Search

When Toronto council recently upgraded its climate change plan, one of its 2050 goals was cutting emissions by 40% for every building. With more modern structures, those reductions may be relatively straightforward to find. But for older brick homes and Toronto’s far-flung portfolio of 1960s-vintage high-rise apartments, owners and landlords will have to be far more aggressive in their planning for retrofits; merely installing efficient furnaces, solar panels and LED lights won’t cut it.

A critically important part of the solution lies in the so-called building envelope – the assemblage of brickwork, siding, windows, and balcony slabs that comprise what architects describe as the “skin” of a structure. Find a way to plug all the leaks – all the little nooks and crannies where draughts lead to over-use of heating or air-conditioning systems – and the fossil fuel reductions will follow.

One such retrofit is now underway at a 53-year-old Hamilton apartment building owned by the city’s affordable housing company. The 18-storey Ken Sobel Tower is being completely re-clad, with a projected 94% reduction in emissions. The project is considered to be the first Passive House retrofit of an existing residential tower in North America.

According to project architects, Ya’el Santopinto and Graeme Stewart of ERA Architects, the building is getting a double layer of insulation – about 10 cm on the interior walls and another 15 cm on the exterior, all of it made from Rockwool, a recycled mineral residue with significant insulating properties.

The insulation is only one part of this cladding system. On the exterior wall, the design team covered the crumbling old brick with a cement-like coating instead of the traditional blue or green vapour barrier sheets used in most construction projects. This coating halts the movement of moisture and also adhered more effectively to the rough brick surface, says Santopinto. “You just trowel it on.”

The new exterior cladding will be stucco panels, but the design called for the use of plastic fasteners instead of traditional metal clips, so as to minimize what’s known as “thermal bridging” – the transmission of heat out and cold in. (The concrete slabs that form the floor of apartment balconies tend to be the worst offenders when it comes to energy loss due to thermal bridging.)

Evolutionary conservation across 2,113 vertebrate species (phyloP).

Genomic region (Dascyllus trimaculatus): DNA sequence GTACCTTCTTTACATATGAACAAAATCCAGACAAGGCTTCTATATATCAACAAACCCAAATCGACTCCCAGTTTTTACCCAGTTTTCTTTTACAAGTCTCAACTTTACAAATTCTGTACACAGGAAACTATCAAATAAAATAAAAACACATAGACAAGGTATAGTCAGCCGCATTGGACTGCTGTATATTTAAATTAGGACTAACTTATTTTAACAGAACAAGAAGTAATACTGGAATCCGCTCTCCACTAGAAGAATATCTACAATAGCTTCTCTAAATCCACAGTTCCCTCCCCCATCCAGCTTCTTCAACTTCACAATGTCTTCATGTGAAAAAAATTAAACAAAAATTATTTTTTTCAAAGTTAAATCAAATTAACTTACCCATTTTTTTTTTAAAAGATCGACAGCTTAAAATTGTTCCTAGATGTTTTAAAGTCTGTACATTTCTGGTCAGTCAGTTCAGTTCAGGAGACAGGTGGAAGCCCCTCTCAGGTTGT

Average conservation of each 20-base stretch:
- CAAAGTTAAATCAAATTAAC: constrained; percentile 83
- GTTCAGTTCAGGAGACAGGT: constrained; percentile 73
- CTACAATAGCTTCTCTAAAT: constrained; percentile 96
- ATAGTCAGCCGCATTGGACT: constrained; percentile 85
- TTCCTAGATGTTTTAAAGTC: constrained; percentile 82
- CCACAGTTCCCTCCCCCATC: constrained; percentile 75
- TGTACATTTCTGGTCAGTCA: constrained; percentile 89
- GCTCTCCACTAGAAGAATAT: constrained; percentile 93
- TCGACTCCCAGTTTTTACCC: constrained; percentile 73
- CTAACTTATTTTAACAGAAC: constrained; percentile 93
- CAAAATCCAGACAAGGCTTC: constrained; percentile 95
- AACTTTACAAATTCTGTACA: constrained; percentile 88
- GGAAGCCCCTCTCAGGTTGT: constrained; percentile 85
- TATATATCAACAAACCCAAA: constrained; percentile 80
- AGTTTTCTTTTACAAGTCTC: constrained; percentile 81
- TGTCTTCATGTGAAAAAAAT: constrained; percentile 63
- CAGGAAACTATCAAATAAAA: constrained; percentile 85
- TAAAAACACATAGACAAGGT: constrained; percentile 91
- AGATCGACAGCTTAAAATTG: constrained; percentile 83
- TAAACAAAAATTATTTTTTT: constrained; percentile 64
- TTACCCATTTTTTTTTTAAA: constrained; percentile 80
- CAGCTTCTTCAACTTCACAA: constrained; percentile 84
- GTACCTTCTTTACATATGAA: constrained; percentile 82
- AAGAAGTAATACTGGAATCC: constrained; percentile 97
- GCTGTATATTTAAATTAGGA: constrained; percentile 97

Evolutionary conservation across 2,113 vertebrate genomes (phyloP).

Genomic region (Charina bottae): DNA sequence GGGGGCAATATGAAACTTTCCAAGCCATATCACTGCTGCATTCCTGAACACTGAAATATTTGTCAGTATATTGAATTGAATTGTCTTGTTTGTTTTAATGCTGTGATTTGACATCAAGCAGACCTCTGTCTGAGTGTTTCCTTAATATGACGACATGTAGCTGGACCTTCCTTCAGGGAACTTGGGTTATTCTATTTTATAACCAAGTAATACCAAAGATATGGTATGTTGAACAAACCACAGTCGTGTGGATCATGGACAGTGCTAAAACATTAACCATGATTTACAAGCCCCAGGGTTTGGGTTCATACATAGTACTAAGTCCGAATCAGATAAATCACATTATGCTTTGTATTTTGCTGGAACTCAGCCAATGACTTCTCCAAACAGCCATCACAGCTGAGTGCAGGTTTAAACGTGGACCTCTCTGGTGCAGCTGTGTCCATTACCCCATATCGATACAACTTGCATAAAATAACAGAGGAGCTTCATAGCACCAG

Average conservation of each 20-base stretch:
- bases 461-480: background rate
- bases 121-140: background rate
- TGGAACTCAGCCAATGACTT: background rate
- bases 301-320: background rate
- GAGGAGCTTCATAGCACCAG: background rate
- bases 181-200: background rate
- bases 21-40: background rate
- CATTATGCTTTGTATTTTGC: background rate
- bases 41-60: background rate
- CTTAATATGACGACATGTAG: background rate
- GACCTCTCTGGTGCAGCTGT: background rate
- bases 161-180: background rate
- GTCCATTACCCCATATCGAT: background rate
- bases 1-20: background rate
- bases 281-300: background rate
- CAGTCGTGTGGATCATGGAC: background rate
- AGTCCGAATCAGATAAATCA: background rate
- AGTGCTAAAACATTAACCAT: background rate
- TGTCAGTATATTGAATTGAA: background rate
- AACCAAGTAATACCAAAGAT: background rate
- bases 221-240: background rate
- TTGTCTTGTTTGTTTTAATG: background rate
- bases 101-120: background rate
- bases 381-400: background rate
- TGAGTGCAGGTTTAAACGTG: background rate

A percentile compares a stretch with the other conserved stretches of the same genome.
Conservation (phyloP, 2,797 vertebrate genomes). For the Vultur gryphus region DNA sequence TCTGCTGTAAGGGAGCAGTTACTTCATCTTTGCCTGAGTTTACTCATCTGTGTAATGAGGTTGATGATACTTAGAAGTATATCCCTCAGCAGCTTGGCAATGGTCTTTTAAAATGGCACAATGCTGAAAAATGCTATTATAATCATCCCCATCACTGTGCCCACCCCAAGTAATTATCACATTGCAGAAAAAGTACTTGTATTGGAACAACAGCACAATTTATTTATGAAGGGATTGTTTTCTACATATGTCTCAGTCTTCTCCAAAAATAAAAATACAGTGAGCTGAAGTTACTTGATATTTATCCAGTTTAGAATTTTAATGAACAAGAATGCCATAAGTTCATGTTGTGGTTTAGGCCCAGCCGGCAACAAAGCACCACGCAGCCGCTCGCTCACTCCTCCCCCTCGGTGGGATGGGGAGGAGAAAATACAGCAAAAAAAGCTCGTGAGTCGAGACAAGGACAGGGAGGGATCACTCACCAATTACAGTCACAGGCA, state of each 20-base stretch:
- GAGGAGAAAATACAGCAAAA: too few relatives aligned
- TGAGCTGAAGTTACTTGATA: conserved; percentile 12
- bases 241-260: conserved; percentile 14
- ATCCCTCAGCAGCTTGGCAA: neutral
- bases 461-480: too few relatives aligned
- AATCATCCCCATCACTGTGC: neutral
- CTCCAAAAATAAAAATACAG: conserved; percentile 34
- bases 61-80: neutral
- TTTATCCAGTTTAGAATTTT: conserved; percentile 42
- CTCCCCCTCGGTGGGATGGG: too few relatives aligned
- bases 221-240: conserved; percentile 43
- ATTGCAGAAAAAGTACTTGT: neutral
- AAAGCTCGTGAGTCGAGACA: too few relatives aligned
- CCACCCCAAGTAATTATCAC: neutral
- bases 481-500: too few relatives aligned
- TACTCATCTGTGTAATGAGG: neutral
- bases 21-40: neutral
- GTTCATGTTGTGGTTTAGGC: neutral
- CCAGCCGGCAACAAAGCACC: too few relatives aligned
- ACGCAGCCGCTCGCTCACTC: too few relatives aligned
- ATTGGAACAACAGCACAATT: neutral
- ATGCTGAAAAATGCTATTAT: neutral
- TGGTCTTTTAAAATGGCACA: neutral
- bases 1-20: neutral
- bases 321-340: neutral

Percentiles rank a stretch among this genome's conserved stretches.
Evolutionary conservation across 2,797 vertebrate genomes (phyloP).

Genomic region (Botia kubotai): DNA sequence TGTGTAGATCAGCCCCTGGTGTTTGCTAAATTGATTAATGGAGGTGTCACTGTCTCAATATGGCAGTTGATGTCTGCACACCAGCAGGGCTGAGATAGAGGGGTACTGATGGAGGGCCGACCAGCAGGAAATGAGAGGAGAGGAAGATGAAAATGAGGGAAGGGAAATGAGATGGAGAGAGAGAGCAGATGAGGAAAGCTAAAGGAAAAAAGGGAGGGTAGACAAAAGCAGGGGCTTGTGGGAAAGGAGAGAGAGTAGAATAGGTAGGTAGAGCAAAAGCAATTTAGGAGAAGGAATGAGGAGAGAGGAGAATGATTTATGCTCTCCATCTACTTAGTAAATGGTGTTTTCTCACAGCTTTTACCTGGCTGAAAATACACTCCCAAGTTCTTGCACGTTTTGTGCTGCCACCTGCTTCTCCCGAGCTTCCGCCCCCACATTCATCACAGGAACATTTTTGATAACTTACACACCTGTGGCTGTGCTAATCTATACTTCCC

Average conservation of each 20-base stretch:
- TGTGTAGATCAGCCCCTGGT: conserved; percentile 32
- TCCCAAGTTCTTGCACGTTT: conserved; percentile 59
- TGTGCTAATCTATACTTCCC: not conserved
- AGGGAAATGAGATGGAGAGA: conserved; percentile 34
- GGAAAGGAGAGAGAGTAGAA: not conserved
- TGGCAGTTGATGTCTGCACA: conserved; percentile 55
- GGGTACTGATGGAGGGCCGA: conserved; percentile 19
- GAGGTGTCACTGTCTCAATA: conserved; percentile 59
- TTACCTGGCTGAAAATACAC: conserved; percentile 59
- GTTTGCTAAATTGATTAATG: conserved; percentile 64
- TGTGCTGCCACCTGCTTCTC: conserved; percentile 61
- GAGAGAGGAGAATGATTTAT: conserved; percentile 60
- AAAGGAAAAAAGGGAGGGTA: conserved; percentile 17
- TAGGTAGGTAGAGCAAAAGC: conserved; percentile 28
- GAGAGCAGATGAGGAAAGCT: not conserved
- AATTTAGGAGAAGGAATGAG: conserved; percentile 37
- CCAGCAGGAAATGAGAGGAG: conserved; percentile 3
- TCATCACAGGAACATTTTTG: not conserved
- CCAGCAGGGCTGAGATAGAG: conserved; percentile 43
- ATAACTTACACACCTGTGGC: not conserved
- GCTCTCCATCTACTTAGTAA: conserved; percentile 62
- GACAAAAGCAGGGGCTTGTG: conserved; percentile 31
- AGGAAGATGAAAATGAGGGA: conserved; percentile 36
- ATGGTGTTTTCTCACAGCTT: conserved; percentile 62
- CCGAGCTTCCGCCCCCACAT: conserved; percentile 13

As for the glazing, the refurbishment calls for the replacement of the old windows with new triple-pane models that have a high R-value. What’s more, the replacement glazing is actually inserted into the new layer of external insulation, where it is secured in place with fibre-glass clips and layers of silicon that further block both draughts and energy loss transmitted through building materials. Stewart points out that new cladding and windows should be thought of as an integrated system, and the most effective way of slashing building emissions.

The project, supported by funding from the Canada Mortgage and Housing Corp., got something of an unexpected assist when the architects found mold in the walls – a discovery that meant the tenants had to move out for the duration of the project, allowing a more thorough retrofit of the unit interiors.

Before construction began, Santopinto says her team conducted a complete “building air tightness test” to show how frequently the interior air was completely expelled and replaced. The rate was about five times per hour (for contemporary condos, that figure drops to about two). According to ERA’s calculations, the turnover rate will drop to just 0.6 once the project is complete.

The dividend is not only less energy consumption for heating and air-conditioning. In individual units, some of the ambient heating will actually come from the energy given off by appliances. Santopinto adds that the airtight envelope means that individual apartments will remain habitable in the winter for four days after a power outage.

For Ken Sobel residents, the new envelope means apartments that are much more comfortable to live in; no more temperature spikes and dips, or cold spots near the windows. For Hamilton’s affordable housing agency, meanwhile, the retrofit will slash operating costs, maintenance outlays and carbon emissions.

This kind of building envelope replacement is standard in countries like Germany, but remains relatively uncommon here, although more and more property owners are commissioning such retrofits.

Santopinto and Stewart add that as the number of such projects grows, each new one becomes more straightforward to complete. There are more skilled trades people who have mastered the techniques. The market for specialized components grows, so unit costs fall. And what once felt like an involved design solution to a technically complex engineering problem becomes a set of well-understood set of processes that can be readily replicated in building after building.

“In a way,” reflects Stewart, “this is dead simple, but getting there took a long time.”

Related Articles